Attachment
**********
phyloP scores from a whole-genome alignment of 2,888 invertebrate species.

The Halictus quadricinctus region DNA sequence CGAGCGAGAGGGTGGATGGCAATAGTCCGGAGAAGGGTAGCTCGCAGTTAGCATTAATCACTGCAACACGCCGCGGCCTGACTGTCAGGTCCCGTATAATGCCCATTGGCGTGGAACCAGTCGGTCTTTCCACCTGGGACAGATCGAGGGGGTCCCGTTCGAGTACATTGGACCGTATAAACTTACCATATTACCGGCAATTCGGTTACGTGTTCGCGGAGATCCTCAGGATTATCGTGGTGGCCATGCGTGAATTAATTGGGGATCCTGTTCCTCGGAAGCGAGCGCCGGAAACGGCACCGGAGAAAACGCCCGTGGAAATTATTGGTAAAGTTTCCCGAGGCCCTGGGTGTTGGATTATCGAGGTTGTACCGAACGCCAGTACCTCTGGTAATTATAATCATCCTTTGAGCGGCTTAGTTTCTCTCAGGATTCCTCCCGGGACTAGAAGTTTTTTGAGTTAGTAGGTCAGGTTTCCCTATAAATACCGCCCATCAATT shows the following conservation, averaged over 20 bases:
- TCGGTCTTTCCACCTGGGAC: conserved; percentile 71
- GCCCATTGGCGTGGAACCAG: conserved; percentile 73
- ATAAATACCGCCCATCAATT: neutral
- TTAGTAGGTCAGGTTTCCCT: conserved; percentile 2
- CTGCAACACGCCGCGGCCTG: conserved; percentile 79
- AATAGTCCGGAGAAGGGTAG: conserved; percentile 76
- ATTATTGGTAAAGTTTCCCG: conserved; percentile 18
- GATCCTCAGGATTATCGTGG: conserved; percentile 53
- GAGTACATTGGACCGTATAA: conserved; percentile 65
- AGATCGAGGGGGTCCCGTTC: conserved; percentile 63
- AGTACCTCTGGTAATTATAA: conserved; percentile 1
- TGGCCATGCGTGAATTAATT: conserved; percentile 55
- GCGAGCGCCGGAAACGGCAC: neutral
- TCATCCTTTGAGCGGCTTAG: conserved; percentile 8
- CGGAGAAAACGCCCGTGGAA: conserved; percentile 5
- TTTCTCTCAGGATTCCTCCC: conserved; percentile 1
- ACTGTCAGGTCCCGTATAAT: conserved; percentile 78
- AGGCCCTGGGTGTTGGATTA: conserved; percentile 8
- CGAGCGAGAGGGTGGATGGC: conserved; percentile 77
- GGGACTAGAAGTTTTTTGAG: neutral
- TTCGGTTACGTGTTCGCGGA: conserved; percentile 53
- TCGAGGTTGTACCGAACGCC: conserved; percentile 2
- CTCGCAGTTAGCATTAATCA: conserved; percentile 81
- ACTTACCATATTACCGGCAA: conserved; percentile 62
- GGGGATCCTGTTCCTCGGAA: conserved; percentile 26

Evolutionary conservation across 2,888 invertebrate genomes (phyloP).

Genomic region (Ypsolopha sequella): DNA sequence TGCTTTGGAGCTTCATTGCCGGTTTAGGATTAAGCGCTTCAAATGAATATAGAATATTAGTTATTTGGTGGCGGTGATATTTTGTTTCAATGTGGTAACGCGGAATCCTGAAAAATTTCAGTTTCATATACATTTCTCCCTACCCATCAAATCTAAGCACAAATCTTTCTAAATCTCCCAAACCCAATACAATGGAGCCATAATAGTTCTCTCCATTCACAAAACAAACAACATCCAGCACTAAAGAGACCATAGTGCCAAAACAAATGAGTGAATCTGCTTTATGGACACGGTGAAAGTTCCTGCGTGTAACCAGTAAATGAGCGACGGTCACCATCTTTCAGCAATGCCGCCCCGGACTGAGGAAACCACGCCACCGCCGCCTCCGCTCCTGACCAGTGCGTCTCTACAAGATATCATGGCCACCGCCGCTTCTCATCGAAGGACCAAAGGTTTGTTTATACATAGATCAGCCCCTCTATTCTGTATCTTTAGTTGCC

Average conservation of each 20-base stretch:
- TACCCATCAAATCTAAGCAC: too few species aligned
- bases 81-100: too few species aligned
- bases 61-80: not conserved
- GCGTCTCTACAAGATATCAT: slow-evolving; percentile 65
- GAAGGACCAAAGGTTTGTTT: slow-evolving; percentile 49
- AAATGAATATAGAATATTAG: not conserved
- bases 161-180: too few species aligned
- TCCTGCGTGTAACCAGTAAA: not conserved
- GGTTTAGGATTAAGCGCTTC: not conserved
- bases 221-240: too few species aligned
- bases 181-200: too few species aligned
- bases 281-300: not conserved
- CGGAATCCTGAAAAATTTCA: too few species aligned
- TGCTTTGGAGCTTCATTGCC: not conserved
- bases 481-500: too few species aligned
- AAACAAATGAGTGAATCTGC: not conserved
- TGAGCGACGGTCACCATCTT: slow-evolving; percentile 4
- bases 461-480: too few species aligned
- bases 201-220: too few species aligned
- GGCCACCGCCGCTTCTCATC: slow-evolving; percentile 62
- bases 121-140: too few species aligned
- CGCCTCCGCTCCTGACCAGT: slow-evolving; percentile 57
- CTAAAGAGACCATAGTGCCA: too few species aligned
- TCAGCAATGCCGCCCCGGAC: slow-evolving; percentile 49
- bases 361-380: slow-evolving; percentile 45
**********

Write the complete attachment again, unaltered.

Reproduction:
phyloP scores from a whole-genome alignment of 2,888 invertebrate species.

The Halictus quadricinctus region DNA sequence CGAGCGAGAGGGTGGATGGCAATAGTCCGGAGAAGGGTAGCTCGCAGTTAGCATTAATCACTGCAACACGCCGCGGCCTGACTGTCAGGTCCCGTATAATGCCCATTGGCGTGGAACCAGTCGGTCTTTCCACCTGGGACAGATCGAGGGGGTCCCGTTCGAGTACATTGGACCGTATAAACTTACCATATTACCGGCAATTCGGTTACGTGTTCGCGGAGATCCTCAGGATTATCGTGGTGGCCATGCGTGAATTAATTGGGGATCCTGTTCCTCGGAAGCGAGCGCCGGAAACGGCACCGGAGAAAACGCCCGTGGAAATTATTGGTAAAGTTTCCCGAGGCCCTGGGTGTTGGATTATCGAGGTTGTACCGAACGCCAGTACCTCTGGTAATTATAATCATCCTTTGAGCGGCTTAGTTTCTCTCAGGATTCCTCCCGGGACTAGAAGTTTTTTGAGTTAGTAGGTCAGGTTTCCCTATAAATACCGCCCATCAATT shows the following conservation, averaged over 20 bases:
- TCGGTCTTTCCACCTGGGAC: conserved; percentile 71
- GCCCATTGGCGTGGAACCAG: conserved; percentile 73
- ATAAATACCGCCCATCAATT: neutral
- TTAGTAGGTCAGGTTTCCCT: conserved; percentile 2
- CTGCAACACGCCGCGGCCTG: conserved; percentile 79
- AATAGTCCGGAGAAGGGTAG: conserved; percentile 76
- ATTATTGGTAAAGTTTCCCG: conserved; percentile 18
- GATCCTCAGGATTATCGTGG: conserved; percentile 53
- GAGTACATTGGACCGTATAA: conserved; percentile 65
- AGATCGAGGGGGTCCCGTTC: conserved; percentile 63
- AGTACCTCTGGTAATTATAA: conserved; percentile 1
- TGGCCATGCGTGAATTAATT: conserved; percentile 55
- GCGAGCGCCGGAAACGGCAC: neutral
- TCATCCTTTGAGCGGCTTAG: conserved; percentile 8
- CGGAGAAAACGCCCGTGGAA: conserved; percentile 5
- TTTCTCTCAGGATTCCTCCC: conserved; percentile 1
- ACTGTCAGGTCCCGTATAAT: conserved; percentile 78
- AGGCCCTGGGTGTTGGATTA: conserved; percentile 8
- CGAGCGAGAGGGTGGATGGC: conserved; percentile 77
- GGGACTAGAAGTTTTTTGAG: neutral
- TTCGGTTACGTGTTCGCGGA: conserved; percentile 53
- TCGAGGTTGTACCGAACGCC: conserved; percentile 2
- CTCGCAGTTAGCATTAATCA: conserved; percentile 81
- ACTTACCATATTACCGGCAA: conserved; percentile 62
- GGGGATCCTGTTCCTCGGAA: conserved; percentile 26

Evolutionary conservation across 2,888 invertebrate genomes (phyloP).

Genomic region (Ypsolopha sequella): DNA sequence TGCTTTGGAGCTTCATTGCCGGTTTAGGATTAAGCGCTTCAAATGAATATAGAATATTAGTTATTTGGTGGCGGTGATATTTTGTTTCAATGTGGTAACGCGGAATCCTGAAAAATTTCAGTTTCATATACATTTCTCCCTACCCATCAAATCTAAGCACAAATCTTTCTAAATCTCCCAAACCCAATACAATGGAGCCATAATAGTTCTCTCCATTCACAAAACAAACAACATCCAGCACTAAAGAGACCATAGTGCCAAAACAAATGAGTGAATCTGCTTTATGGACACGGTGAAAGTTCCTGCGTGTAACCAGTAAATGAGCGACGGTCACCATCTTTCAGCAATGCCGCCCCGGACTGAGGAAACCACGCCACCGCCGCCTCCGCTCCTGACCAGTGCGTCTCTACAAGATATCATGGCCACCGCCGCTTCTCATCGAAGGACCAAAGGTTTGTTTATACATAGATCAGCCCCTCTATTCTGTATCTTTAGTTGCC

Average conservation of each 20-base stretch:
- TACCCATCAAATCTAAGCAC: too few species aligned
- bases 81-100: too few species aligned
- bases 61-80: not conserved
- GCGTCTCTACAAGATATCAT: slow-evolving; percentile 65
- GAAGGACCAAAGGTTTGTTT: slow-evolving; percentile 49
- AAATGAATATAGAATATTAG: not conserved
- bases 161-180: too few species aligned
- TCCTGCGTGTAACCAGTAAA: not conserved
- GGTTTAGGATTAAGCGCTTC: not conserved
- bases 221-240: too few species aligned
- bases 181-200: too few species aligned
- bases 281-300: not conserved
- CGGAATCCTGAAAAATTTCA: too few species aligned
- TGCTTTGGAGCTTCATTGCC: not conserved
- bases 481-500: too few species aligned
- AAACAAATGAGTGAATCTGC: not conserved
- TGAGCGACGGTCACCATCTT: slow-evolving; percentile 4
- bases 461-480: too few species aligned
- bases 201-220: too few species aligned
- GGCCACCGCCGCTTCTCATC: slow-evolving; percentile 62
- bases 121-140: too few species aligned
- CGCCTCCGCTCCTGACCAGT: slow-evolving; percentile 57
- CTAAAGAGACCATAGTGCCA: too few species aligned
- TCAGCAATGCCGCCCCGGAC: slow-evolving; percentile 49
- bases 361-380: slow-evolving; percentile 45